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How To Handle A Counter Offer

Counter offers; they happen! The question is, why do they happen, and what should you do if you’re counter offered?

Over the last 18 months, I’ve dealt with a few counter offer scenarios, and to be honest they tend to follow a similar pattern:

  • Candidate feels frustrated by process and company structure, and usually feels underpaid and undervalued – looks for fresh new challenge where they can add value and get paid more for their effort.
  • Candidate finds ‘dream’ role, goes through interview process, is successful and is offered the role, better salary, fresh new challenge!
  • Candidate hands notice in to existing employer.
  • Candidate is pulled in to a meeting either that day or a few days following, and a counter offer is laid on the table.

Now, occasionally a candidate is expecting a counter offer – their company may be known for doing it or have been more vocal about being keen to hold on to talent.

Usually though, a counter offer catches the candidate totally off-guard and it can feel incredibly flattering to be wanted. Along with this, promises of change and more money in the bank can make it very tempting to ‘stick with what you know’, as opposed to that fresh challenge that had initially lured you in! However strong your character, being the ‘new’ person is never easy, and while going through an interview process can be demanding, the reality of an offer and a new role can be overwhelming.

The counter offer usually involves more money, but more importantly more responsibility; a ‘bigger’ role and a total ‘CHANGE’ – this change could be in company structure, the processes that were the cause of the frustration, or a combination of these things.

The big question is: ‘Should I accept the counter offer’?

At Beyond The Book we very much value honesty and integrity and we will always say to candidates that we can offer some solid advice based on our experience, but it’s got to be their decision, and they will know in their gut what the right decision is. Furthermore, we point them in the direction of some useful articles online that come straight up when you Google ‘Should I accept a counter offer’. One of the best of these is on the Forbes website and is entitled ‘Why You Should Never Accept A Counter Offer When You Resign’.

I would say around 90% of candidates who are counter offered, and decide to stay where they are, find themselves back on the market in 6 months or less; but why is this? When you are considering accepting a counter offer here are some things to consider:

  • Will this opportunity come along again? For many, finding the perfect job is no mean feat; if the role, the company and the chemistry between you and the person you’ll be working for/with felt right, don’t risk waving goodbye to that for a little bit extra in your pay packet!
  • Will my current employer trust me? As mentioned in the Total Jobs article about counter offers, “It’s not just your employer’s credibility that will come into question when it comes to a counter offer; if you choose to stay in your old job, yours will be too. If you decide to stay you’ll have to prove your loyalty and commitment to the organisation, especially if you only stayed for a higher pay packet or a company car. And when it comes to promotions, don’t be surprised if you’re over-looked for a while…”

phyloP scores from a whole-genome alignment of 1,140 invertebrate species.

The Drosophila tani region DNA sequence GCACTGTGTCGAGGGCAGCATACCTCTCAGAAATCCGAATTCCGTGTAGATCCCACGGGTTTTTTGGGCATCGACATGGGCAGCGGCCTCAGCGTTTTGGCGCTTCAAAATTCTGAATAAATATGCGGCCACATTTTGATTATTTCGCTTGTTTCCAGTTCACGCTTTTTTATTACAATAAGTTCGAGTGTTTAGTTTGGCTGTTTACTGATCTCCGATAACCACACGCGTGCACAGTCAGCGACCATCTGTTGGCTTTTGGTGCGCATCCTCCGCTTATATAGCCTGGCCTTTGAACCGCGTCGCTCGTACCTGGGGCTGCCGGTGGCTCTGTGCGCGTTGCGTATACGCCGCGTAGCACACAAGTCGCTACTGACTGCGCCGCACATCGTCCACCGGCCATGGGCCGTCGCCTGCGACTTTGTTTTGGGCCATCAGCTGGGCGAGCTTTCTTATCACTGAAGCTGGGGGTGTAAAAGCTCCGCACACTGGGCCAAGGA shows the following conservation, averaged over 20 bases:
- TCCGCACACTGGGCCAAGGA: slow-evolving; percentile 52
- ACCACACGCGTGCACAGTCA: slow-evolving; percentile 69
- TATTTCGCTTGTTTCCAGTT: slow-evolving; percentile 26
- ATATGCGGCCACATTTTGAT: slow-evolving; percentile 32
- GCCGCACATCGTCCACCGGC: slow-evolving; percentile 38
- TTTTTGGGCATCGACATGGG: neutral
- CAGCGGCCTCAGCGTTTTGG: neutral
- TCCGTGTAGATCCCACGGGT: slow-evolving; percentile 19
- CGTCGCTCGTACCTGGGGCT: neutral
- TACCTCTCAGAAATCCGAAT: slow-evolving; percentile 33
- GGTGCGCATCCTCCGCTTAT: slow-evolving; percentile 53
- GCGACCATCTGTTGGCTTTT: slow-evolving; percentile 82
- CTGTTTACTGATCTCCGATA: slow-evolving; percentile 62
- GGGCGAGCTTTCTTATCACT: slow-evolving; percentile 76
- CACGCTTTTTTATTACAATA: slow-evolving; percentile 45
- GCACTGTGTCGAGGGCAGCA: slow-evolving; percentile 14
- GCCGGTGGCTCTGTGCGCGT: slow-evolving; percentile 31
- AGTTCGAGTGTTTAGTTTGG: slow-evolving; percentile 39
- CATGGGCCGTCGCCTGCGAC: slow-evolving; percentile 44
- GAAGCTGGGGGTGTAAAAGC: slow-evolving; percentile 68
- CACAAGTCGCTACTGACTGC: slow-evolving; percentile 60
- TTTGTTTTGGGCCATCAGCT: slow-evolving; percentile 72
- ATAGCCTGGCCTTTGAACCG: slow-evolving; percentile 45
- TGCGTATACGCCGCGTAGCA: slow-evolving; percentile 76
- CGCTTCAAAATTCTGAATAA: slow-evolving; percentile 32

• Pricing yourself out of the market. If the counter offer is big (we’ve known clients increase a candidate’s salary by as much as £10k), then it’s worth noting there may be a reason for this. A large increase can price you out of the market so that you’re in a more difficult position to look at moving on again in the coming months/years.
  • Why are you only now being offered more money? Why did it take you handing in your notice for your current employer to offer you more money? If they really valued your worth, could this have happened earlier?
  • Change is easier said than done. One of the most common reasons we hear for people deciding to accept a counter offer is the promise of change. If you’ve been somewhere for a number of years, it’s natural to feel a loyalty to the people you work with/for, so when you hear what you’ve been hoping to hear for the past few months or years, of course you want to believe that there is change afoot. The main question here is, why has it taken for you to hand your notice in for them to implement change? Are they really going to change the structure or processes that have been in place for many years just to keep you on board? Think of it like a break-up with a partner; often promises of change are empty words, so take heed and approach with caution.

In essence, when you’re faced with a counter offer, and you were motivated and had fully considered your reasons for moving on in your career, remind yourself why you set out to do this! Be true to yourself and stick to your guns! Good luck!

By Emma Simkiss